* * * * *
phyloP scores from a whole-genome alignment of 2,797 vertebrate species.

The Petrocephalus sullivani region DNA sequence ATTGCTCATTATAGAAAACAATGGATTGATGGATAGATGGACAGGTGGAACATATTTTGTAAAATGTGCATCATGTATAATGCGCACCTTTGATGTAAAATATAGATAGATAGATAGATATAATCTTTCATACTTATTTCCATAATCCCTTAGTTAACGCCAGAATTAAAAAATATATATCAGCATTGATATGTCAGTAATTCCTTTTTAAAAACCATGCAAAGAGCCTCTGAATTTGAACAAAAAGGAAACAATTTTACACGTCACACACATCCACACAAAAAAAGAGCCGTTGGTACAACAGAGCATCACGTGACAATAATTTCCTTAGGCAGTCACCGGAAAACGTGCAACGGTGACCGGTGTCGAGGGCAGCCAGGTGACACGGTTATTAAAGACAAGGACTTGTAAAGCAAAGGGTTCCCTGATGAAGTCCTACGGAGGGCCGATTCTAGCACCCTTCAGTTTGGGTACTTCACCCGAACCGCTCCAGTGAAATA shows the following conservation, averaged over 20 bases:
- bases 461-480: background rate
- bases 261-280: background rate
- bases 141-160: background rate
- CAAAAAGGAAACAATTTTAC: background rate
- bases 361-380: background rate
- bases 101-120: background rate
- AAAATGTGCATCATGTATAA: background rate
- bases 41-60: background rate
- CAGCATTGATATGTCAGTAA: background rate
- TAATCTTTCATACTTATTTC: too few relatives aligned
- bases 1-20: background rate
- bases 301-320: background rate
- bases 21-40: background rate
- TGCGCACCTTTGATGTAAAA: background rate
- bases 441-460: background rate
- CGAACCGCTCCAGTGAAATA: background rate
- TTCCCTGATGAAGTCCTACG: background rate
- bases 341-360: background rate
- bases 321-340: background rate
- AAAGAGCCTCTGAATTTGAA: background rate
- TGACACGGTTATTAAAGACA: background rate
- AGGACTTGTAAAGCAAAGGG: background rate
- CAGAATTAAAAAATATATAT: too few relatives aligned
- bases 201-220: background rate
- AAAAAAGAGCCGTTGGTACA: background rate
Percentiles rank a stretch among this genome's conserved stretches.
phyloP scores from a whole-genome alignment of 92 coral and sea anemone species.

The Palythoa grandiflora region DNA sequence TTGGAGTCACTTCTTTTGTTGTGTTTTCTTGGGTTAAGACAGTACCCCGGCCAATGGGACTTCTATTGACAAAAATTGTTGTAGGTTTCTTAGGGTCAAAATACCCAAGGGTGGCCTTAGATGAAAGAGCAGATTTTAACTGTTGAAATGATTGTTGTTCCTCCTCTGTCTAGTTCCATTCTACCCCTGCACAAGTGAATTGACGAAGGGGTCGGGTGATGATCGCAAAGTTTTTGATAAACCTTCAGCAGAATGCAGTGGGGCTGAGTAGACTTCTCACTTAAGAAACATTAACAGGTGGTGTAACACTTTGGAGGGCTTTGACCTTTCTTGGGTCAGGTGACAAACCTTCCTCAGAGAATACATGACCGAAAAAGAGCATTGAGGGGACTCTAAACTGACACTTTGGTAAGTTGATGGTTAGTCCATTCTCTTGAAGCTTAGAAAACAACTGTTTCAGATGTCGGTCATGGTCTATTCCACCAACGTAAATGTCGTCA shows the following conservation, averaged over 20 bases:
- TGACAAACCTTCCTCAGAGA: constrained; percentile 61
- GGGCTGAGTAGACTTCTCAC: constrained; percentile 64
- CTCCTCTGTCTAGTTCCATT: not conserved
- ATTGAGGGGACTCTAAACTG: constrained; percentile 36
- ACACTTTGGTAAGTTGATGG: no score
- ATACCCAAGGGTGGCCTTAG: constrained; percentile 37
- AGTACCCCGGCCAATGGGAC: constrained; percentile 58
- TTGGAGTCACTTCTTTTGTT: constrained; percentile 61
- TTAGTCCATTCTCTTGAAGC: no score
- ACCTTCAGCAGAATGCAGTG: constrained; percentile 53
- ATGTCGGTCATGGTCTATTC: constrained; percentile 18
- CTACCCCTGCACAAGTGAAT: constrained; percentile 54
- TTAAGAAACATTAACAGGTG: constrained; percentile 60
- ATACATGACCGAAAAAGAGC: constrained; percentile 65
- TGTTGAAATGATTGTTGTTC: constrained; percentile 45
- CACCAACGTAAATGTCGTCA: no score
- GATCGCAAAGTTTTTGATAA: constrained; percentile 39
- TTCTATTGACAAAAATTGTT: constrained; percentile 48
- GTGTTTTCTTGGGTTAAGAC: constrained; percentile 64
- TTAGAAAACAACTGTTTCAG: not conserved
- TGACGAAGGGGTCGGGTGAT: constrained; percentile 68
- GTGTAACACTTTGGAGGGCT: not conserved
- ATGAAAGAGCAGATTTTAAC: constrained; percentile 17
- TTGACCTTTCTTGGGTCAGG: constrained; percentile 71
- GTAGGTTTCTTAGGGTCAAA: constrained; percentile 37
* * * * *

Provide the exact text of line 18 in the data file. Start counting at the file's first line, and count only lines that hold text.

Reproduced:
- CGAACCGCTCCAGTGAAATA: background rate